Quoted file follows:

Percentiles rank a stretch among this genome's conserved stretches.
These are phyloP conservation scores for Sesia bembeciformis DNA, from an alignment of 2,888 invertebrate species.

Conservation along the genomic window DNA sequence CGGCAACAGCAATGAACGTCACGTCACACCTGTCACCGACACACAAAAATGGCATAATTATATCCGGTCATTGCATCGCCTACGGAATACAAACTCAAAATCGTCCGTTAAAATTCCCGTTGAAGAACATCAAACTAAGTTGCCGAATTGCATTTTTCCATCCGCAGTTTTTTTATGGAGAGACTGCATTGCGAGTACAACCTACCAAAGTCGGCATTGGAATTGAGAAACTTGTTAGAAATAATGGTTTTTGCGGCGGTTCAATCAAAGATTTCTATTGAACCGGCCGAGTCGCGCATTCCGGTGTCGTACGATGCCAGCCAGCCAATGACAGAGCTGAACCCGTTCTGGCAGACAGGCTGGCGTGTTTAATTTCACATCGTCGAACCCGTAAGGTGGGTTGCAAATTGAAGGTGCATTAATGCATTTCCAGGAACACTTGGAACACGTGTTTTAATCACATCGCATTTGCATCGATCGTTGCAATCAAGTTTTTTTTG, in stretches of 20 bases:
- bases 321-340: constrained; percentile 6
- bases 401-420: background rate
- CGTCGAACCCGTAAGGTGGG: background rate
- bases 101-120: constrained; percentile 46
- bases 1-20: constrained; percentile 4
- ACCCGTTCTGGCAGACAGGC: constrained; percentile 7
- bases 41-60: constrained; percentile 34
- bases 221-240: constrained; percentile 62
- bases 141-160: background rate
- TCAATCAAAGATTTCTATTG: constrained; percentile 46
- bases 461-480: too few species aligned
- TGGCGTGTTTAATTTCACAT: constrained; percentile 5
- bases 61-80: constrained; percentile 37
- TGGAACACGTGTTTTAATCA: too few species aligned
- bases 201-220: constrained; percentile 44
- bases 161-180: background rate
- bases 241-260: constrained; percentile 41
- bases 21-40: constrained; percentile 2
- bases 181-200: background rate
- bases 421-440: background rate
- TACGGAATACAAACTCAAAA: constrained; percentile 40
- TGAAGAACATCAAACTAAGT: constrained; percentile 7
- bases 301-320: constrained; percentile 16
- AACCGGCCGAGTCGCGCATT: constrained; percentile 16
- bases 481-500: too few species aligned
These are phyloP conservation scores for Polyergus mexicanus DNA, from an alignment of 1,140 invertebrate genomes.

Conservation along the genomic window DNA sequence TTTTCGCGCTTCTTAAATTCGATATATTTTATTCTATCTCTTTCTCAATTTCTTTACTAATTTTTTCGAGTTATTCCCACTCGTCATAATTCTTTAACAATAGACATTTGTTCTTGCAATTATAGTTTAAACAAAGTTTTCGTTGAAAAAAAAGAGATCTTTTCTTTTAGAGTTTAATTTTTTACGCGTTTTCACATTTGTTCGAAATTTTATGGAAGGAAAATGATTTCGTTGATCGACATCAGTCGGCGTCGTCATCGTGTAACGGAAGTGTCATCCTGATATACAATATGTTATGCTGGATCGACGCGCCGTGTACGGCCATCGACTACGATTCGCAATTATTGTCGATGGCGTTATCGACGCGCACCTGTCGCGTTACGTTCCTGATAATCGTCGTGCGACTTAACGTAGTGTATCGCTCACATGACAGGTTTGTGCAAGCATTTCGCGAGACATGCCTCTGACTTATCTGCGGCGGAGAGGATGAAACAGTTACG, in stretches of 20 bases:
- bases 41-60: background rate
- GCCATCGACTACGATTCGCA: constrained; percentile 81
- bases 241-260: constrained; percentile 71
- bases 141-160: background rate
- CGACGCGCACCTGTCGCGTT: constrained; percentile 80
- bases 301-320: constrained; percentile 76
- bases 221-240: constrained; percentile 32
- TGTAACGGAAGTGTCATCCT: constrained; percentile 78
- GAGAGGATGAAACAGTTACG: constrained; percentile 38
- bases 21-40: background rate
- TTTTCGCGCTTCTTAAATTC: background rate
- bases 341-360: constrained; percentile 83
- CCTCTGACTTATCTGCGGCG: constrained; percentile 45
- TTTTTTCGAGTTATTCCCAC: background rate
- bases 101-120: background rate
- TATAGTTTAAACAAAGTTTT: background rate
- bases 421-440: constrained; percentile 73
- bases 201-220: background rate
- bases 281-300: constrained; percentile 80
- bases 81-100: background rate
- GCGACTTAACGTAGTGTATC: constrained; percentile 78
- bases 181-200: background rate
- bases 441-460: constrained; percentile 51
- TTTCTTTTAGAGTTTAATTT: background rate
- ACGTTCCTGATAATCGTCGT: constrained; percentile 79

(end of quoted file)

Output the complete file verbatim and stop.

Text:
Percentiles rank a stretch among this genome's conserved stretches.
These are phyloP conservation scores for Sesia bembeciformis DNA, from an alignment of 2,888 invertebrate species.

Conservation along the genomic window DNA sequence CGGCAACAGCAATGAACGTCACGTCACACCTGTCACCGACACACAAAAATGGCATAATTATATCCGGTCATTGCATCGCCTACGGAATACAAACTCAAAATCGTCCGTTAAAATTCCCGTTGAAGAACATCAAACTAAGTTGCCGAATTGCATTTTTCCATCCGCAGTTTTTTTATGGAGAGACTGCATTGCGAGTACAACCTACCAAAGTCGGCATTGGAATTGAGAAACTTGTTAGAAATAATGGTTTTTGCGGCGGTTCAATCAAAGATTTCTATTGAACCGGCCGAGTCGCGCATTCCGGTGTCGTACGATGCCAGCCAGCCAATGACAGAGCTGAACCCGTTCTGGCAGACAGGCTGGCGTGTTTAATTTCACATCGTCGAACCCGTAAGGTGGGTTGCAAATTGAAGGTGCATTAATGCATTTCCAGGAACACTTGGAACACGTGTTTTAATCACATCGCATTTGCATCGATCGTTGCAATCAAGTTTTTTTTG, in stretches of 20 bases:
- bases 321-340: constrained; percentile 6
- bases 401-420: background rate
- CGTCGAACCCGTAAGGTGGG: background rate
- bases 101-120: constrained; percentile 46
- bases 1-20: constrained; percentile 4
- ACCCGTTCTGGCAGACAGGC: constrained; percentile 7
- bases 41-60: constrained; percentile 34
- bases 221-240: constrained; percentile 62
- bases 141-160: background rate
- TCAATCAAAGATTTCTATTG: constrained; percentile 46
- bases 461-480: too few species aligned
- TGGCGTGTTTAATTTCACAT: constrained; percentile 5
- bases 61-80: constrained; percentile 37
- TGGAACACGTGTTTTAATCA: too few species aligned
- bases 201-220: constrained; percentile 44
- bases 161-180: background rate
- bases 241-260: constrained; percentile 41
- bases 21-40: constrained; percentile 2
- bases 181-200: background rate
- bases 421-440: background rate
- TACGGAATACAAACTCAAAA: constrained; percentile 40
- TGAAGAACATCAAACTAAGT: constrained; percentile 7
- bases 301-320: constrained; percentile 16
- AACCGGCCGAGTCGCGCATT: constrained; percentile 16
- bases 481-500: too few species aligned
These are phyloP conservation scores for Polyergus mexicanus DNA, from an alignment of 1,140 invertebrate genomes.

Conservation along the genomic window DNA sequence TTTTCGCGCTTCTTAAATTCGATATATTTTATTCTATCTCTTTCTCAATTTCTTTACTAATTTTTTCGAGTTATTCCCACTCGTCATAATTCTTTAACAATAGACATTTGTTCTTGCAATTATAGTTTAAACAAAGTTTTCGTTGAAAAAAAAGAGATCTTTTCTTTTAGAGTTTAATTTTTTACGCGTTTTCACATTTGTTCGAAATTTTATGGAAGGAAAATGATTTCGTTGATCGACATCAGTCGGCGTCGTCATCGTGTAACGGAAGTGTCATCCTGATATACAATATGTTATGCTGGATCGACGCGCCGTGTACGGCCATCGACTACGATTCGCAATTATTGTCGATGGCGTTATCGACGCGCACCTGTCGCGTTACGTTCCTGATAATCGTCGTGCGACTTAACGTAGTGTATCGCTCACATGACAGGTTTGTGCAAGCATTTCGCGAGACATGCCTCTGACTTATCTGCGGCGGAGAGGATGAAACAGTTACG, in stretches of 20 bases:
- bases 41-60: background rate
- GCCATCGACTACGATTCGCA: constrained; percentile 81
- bases 241-260: constrained; percentile 71
- bases 141-160: background rate
- CGACGCGCACCTGTCGCGTT: constrained; percentile 80
- bases 301-320: constrained; percentile 76
- bases 221-240: constrained; percentile 32
- TGTAACGGAAGTGTCATCCT: constrained; percentile 78
- GAGAGGATGAAACAGTTACG: constrained; percentile 38
- bases 21-40: background rate
- TTTTCGCGCTTCTTAAATTC: background rate
- bases 341-360: constrained; percentile 83
- CCTCTGACTTATCTGCGGCG: constrained; percentile 45
- TTTTTTCGAGTTATTCCCAC: background rate
- bases 101-120: background rate
- TATAGTTTAAACAAAGTTTT: background rate
- bases 421-440: constrained; percentile 73
- bases 201-220: background rate
- bases 281-300: constrained; percentile 80
- bases 81-100: background rate
- GCGACTTAACGTAGTGTATC: constrained; percentile 78
- bases 181-200: background rate
- bases 441-460: constrained; percentile 51
- TTTCTTTTAGAGTTTAATTT: background rate
- ACGTTCCTGATAATCGTCGT: constrained; percentile 79